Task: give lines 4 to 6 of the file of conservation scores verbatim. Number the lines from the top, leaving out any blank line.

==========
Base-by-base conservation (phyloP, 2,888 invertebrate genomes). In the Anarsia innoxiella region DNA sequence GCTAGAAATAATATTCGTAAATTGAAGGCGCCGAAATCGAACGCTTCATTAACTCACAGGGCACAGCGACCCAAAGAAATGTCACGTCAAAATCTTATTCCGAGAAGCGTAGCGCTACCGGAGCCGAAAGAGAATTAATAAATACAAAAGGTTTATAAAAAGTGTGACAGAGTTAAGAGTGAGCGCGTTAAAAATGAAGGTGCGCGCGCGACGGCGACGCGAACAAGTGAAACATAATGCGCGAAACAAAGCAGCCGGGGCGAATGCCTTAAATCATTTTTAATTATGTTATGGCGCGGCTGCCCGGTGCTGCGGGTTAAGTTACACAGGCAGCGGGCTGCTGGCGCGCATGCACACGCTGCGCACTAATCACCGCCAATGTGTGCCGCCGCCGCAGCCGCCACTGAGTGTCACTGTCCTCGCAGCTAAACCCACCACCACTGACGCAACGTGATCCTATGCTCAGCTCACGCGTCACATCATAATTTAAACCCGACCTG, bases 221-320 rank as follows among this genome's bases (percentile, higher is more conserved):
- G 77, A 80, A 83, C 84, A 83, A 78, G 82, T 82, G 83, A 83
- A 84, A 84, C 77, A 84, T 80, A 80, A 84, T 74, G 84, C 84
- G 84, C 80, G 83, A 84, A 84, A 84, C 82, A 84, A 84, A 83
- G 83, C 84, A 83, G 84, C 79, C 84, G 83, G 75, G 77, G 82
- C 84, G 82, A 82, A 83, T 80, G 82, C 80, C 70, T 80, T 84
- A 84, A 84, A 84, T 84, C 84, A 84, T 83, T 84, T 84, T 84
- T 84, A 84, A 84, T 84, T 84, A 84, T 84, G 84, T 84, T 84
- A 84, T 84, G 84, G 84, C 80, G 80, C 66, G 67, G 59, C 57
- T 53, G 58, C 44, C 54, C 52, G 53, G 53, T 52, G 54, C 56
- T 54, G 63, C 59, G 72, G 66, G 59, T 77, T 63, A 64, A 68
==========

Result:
- G 84, C 80, G 83, A 84, A 84, A 84, C 82, A 84, A 84, A 83
- G 83, C 84, A 83, G 84, C 79, C 84, G 83, G 75, G 77, G 82
- C 84, G 82, A 82, A 83, T 80, G 82, C 80, C 70, T 80, T 84